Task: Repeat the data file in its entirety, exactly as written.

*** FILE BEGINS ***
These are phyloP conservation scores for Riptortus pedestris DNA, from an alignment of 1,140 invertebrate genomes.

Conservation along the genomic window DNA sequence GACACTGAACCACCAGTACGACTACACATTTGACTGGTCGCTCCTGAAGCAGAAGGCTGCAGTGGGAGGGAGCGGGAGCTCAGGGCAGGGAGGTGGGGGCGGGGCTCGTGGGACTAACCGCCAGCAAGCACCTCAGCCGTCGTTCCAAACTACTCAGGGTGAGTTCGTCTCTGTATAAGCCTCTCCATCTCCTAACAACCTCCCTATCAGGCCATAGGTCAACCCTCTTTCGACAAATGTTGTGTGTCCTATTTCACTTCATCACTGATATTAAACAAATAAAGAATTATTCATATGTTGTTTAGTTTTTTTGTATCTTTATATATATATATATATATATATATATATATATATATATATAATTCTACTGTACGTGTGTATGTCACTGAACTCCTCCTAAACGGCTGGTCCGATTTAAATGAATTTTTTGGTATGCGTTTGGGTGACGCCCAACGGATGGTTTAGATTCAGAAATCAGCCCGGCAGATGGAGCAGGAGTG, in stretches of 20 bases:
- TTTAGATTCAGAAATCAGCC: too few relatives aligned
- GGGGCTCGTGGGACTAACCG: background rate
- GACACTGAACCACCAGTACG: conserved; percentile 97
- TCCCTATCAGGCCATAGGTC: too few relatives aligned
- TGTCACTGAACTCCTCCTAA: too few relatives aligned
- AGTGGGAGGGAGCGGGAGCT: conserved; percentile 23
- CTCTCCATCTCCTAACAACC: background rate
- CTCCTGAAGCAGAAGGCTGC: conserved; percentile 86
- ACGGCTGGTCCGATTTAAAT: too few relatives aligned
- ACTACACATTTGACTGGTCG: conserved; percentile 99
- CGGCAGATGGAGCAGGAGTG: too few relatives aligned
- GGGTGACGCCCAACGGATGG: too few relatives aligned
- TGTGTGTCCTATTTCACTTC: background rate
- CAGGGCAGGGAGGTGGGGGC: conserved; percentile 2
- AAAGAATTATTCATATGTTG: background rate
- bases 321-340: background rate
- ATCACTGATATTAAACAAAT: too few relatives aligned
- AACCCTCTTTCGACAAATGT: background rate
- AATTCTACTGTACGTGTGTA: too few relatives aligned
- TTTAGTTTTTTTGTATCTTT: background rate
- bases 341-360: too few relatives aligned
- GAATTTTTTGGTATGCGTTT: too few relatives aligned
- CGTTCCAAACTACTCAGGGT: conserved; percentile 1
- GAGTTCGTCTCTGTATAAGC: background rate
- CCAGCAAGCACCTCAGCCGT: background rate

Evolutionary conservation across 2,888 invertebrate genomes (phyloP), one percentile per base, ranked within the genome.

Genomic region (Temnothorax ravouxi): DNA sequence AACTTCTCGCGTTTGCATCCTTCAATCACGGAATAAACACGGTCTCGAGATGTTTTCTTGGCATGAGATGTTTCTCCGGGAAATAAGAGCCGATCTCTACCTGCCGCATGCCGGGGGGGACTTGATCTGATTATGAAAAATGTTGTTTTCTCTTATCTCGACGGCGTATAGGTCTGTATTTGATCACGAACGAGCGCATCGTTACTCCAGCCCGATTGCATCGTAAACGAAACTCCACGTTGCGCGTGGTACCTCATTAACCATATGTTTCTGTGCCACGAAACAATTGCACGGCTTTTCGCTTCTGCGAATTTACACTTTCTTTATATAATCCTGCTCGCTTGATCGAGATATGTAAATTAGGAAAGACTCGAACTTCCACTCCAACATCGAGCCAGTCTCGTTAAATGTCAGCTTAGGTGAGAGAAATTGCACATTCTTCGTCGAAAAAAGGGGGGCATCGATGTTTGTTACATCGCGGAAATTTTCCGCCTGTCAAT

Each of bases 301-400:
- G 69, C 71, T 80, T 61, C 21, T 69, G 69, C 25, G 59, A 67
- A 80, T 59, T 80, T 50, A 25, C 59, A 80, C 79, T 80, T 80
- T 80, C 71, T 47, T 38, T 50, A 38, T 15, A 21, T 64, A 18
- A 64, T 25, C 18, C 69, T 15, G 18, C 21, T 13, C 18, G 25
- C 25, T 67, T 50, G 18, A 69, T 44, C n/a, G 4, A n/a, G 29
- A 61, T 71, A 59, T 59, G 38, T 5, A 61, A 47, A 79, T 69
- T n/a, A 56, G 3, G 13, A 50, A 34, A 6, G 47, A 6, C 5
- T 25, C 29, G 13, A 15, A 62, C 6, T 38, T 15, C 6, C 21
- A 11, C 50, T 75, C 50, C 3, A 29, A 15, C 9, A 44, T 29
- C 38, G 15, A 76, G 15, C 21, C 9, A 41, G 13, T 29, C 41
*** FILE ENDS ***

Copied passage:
These are phyloP conservation scores for Riptortus pedestris DNA, from an alignment of 1,140 invertebrate genomes.

Conservation along the genomic window DNA sequence GACACTGAACCACCAGTACGACTACACATTTGACTGGTCGCTCCTGAAGCAGAAGGCTGCAGTGGGAGGGAGCGGGAGCTCAGGGCAGGGAGGTGGGGGCGGGGCTCGTGGGACTAACCGCCAGCAAGCACCTCAGCCGTCGTTCCAAACTACTCAGGGTGAGTTCGTCTCTGTATAAGCCTCTCCATCTCCTAACAACCTCCCTATCAGGCCATAGGTCAACCCTCTTTCGACAAATGTTGTGTGTCCTATTTCACTTCATCACTGATATTAAACAAATAAAGAATTATTCATATGTTGTTTAGTTTTTTTGTATCTTTATATATATATATATATATATATATATATATATATATATATAATTCTACTGTACGTGTGTATGTCACTGAACTCCTCCTAAACGGCTGGTCCGATTTAAATGAATTTTTTGGTATGCGTTTGGGTGACGCCCAACGGATGGTTTAGATTCAGAAATCAGCCCGGCAGATGGAGCAGGAGTG, in stretches of 20 bases:
- TTTAGATTCAGAAATCAGCC: too few relatives aligned
- GGGGCTCGTGGGACTAACCG: background rate
- GACACTGAACCACCAGTACG: conserved; percentile 97
- TCCCTATCAGGCCATAGGTC: too few relatives aligned
- TGTCACTGAACTCCTCCTAA: too few relatives aligned
- AGTGGGAGGGAGCGGGAGCT: conserved; percentile 23
- CTCTCCATCTCCTAACAACC: background rate
- CTCCTGAAGCAGAAGGCTGC: conserved; percentile 86
- ACGGCTGGTCCGATTTAAAT: too few relatives aligned
- ACTACACATTTGACTGGTCG: conserved; percentile 99
- CGGCAGATGGAGCAGGAGTG: too few relatives aligned
- GGGTGACGCCCAACGGATGG: too few relatives aligned
- TGTGTGTCCTATTTCACTTC: background rate
- CAGGGCAGGGAGGTGGGGGC: conserved; percentile 2
- AAAGAATTATTCATATGTTG: background rate
- bases 321-340: background rate
- ATCACTGATATTAAACAAAT: too few relatives aligned
- AACCCTCTTTCGACAAATGT: background rate
- AATTCTACTGTACGTGTGTA: too few relatives aligned
- TTTAGTTTTTTTGTATCTTT: background rate
- bases 341-360: too few relatives aligned
- GAATTTTTTGGTATGCGTTT: too few relatives aligned
- CGTTCCAAACTACTCAGGGT: conserved; percentile 1
- GAGTTCGTCTCTGTATAAGC: background rate
- CCAGCAAGCACCTCAGCCGT: background rate

Evolutionary conservation across 2,888 invertebrate genomes (phyloP), one percentile per base, ranked within the genome.

Genomic region (Temnothorax ravouxi): DNA sequence AACTTCTCGCGTTTGCATCCTTCAATCACGGAATAAACACGGTCTCGAGATGTTTTCTTGGCATGAGATGTTTCTCCGGGAAATAAGAGCCGATCTCTACCTGCCGCATGCCGGGGGGGACTTGATCTGATTATGAAAAATGTTGTTTTCTCTTATCTCGACGGCGTATAGGTCTGTATTTGATCACGAACGAGCGCATCGTTACTCCAGCCCGATTGCATCGTAAACGAAACTCCACGTTGCGCGTGGTACCTCATTAACCATATGTTTCTGTGCCACGAAACAATTGCACGGCTTTTCGCTTCTGCGAATTTACACTTTCTTTATATAATCCTGCTCGCTTGATCGAGATATGTAAATTAGGAAAGACTCGAACTTCCACTCCAACATCGAGCCAGTCTCGTTAAATGTCAGCTTAGGTGAGAGAAATTGCACATTCTTCGTCGAAAAAAGGGGGGCATCGATGTTTGTTACATCGCGGAAATTTTCCGCCTGTCAAT

Each of bases 301-400:
- G 69, C 71, T 80, T 61, C 21, T 69, G 69, C 25, G 59, A 67
- A 80, T 59, T 80, T 50, A 25, C 59, A 80, C 79, T 80, T 80
- T 80, C 71, T 47, T 38, T 50, A 38, T 15, A 21, T 64, A 18
- A 64, T 25, C 18, C 69, T 15, G 18, C 21, T 13, C 18, G 25
- C 25, T 67, T 50, G 18, A 69, T 44, C n/a, G 4, A n/a, G 29
- A 61, T 71, A 59, T 59, G 38, T 5, A 61, A 47, A 79, T 69
- T n/a, A 56, G 3, G 13, A 50, A 34, A 6, G 47, A 6, C 5
- T 25, C 29, G 13, A 15, A 62, C 6, T 38, T 15, C 6, C 21
- A 11, C 50, T 75, C 50, C 3, A 29, A 15, C 9, A 44, T 29
- C 38, G 15, A 76, G 15, C 21, C 9, A 41, G 13, T 29, C 41